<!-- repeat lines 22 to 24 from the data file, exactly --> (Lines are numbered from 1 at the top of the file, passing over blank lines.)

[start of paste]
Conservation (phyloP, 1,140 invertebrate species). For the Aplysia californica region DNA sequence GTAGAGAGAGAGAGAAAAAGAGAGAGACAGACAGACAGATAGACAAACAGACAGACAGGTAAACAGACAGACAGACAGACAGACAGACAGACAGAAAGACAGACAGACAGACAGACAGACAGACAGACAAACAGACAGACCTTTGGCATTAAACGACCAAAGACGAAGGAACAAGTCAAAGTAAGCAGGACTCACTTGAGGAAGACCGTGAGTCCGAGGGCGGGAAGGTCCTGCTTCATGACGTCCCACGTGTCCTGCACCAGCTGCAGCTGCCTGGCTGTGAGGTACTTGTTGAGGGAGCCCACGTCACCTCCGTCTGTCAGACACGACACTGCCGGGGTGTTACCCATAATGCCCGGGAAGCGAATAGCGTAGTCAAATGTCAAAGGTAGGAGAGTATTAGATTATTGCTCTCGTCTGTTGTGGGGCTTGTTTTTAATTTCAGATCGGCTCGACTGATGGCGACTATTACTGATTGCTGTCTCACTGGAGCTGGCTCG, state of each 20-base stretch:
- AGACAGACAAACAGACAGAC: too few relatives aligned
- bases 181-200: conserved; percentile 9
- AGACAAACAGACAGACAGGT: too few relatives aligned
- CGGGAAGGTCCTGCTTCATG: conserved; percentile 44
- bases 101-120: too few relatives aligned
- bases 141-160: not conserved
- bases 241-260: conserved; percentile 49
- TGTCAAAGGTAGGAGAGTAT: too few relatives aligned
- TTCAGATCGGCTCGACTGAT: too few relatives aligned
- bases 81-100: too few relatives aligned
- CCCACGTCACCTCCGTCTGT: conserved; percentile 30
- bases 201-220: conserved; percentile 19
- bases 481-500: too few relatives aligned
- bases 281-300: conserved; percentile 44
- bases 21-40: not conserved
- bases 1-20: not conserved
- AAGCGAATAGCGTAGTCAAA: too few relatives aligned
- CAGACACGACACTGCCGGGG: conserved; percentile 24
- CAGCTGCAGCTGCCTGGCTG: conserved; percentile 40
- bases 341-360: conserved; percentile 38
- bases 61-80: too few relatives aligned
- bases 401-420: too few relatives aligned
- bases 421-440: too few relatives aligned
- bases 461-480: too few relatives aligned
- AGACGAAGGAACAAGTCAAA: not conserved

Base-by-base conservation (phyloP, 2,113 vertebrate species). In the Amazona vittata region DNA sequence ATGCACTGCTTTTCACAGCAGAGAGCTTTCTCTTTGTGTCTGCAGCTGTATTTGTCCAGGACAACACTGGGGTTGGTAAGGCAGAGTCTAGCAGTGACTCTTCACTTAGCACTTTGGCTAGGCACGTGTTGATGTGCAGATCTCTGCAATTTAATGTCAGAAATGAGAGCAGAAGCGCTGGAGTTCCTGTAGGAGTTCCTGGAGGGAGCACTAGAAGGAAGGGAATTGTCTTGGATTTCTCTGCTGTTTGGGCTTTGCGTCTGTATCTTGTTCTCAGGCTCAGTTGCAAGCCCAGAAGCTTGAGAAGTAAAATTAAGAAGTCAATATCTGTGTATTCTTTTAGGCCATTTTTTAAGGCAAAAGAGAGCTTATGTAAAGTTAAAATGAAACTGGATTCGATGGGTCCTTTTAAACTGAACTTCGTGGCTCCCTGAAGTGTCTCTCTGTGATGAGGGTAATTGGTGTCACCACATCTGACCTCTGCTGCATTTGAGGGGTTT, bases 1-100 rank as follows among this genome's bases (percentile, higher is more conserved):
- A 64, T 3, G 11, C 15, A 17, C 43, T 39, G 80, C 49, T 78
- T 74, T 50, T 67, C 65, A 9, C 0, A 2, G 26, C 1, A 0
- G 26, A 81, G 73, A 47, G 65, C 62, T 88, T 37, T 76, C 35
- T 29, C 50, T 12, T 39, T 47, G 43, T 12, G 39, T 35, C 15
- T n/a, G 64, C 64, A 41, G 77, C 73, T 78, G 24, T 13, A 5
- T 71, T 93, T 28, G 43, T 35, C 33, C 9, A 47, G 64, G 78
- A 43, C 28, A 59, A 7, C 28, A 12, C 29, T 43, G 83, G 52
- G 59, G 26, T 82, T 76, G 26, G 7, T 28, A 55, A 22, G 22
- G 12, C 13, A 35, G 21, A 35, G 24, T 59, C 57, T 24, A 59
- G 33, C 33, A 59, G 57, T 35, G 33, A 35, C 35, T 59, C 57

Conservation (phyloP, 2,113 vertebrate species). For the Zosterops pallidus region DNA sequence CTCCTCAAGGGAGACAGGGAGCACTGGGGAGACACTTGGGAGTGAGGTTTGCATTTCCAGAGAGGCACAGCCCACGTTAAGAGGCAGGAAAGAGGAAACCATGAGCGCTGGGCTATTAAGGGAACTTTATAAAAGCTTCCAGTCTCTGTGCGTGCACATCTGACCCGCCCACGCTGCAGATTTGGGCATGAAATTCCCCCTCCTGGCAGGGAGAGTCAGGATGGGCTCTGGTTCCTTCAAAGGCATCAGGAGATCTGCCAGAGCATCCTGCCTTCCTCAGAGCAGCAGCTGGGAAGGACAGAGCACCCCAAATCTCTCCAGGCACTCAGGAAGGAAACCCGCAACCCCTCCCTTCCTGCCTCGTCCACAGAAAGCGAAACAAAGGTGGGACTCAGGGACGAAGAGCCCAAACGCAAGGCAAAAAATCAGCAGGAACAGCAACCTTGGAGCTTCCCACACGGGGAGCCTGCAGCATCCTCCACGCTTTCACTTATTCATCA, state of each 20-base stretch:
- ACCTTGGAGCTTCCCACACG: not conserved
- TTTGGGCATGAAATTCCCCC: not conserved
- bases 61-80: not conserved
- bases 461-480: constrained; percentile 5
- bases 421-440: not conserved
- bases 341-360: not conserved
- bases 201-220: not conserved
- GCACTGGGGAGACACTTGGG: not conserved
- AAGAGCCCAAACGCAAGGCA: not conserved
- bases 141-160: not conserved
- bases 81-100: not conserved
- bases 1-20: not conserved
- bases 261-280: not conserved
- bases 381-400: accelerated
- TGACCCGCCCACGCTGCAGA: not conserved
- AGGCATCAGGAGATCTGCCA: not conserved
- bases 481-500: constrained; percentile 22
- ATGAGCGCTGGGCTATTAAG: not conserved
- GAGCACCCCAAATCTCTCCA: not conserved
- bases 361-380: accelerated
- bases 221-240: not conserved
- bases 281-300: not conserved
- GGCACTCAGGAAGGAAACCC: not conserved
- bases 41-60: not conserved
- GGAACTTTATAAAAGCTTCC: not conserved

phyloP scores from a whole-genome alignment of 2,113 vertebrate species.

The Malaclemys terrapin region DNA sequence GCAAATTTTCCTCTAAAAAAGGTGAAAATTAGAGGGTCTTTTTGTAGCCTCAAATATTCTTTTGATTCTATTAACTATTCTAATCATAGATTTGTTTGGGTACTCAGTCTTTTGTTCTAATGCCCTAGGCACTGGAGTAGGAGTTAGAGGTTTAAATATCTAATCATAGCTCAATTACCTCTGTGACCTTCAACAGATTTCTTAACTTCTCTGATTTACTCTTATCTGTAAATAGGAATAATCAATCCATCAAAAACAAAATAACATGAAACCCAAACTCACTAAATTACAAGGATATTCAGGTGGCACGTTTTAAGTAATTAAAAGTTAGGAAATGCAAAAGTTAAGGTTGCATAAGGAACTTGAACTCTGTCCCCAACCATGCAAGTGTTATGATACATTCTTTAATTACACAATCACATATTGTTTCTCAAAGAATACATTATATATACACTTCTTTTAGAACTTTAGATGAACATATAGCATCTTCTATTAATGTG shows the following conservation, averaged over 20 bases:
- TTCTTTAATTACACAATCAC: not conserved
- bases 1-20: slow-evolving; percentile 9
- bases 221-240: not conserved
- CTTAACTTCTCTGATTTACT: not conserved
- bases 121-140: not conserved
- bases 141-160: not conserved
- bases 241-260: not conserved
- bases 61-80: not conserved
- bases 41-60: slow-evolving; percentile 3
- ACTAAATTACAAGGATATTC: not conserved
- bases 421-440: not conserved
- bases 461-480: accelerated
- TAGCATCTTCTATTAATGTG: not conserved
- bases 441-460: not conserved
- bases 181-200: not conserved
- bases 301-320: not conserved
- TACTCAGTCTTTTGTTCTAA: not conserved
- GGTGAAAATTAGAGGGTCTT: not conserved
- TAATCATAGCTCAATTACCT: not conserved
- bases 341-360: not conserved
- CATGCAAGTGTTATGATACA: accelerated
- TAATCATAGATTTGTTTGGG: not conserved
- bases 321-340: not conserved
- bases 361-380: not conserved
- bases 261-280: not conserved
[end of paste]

- bases 61-80: too few relatives aligned
- bases 401-420: too few relatives aligned
- bases 421-440: too few relatives aligned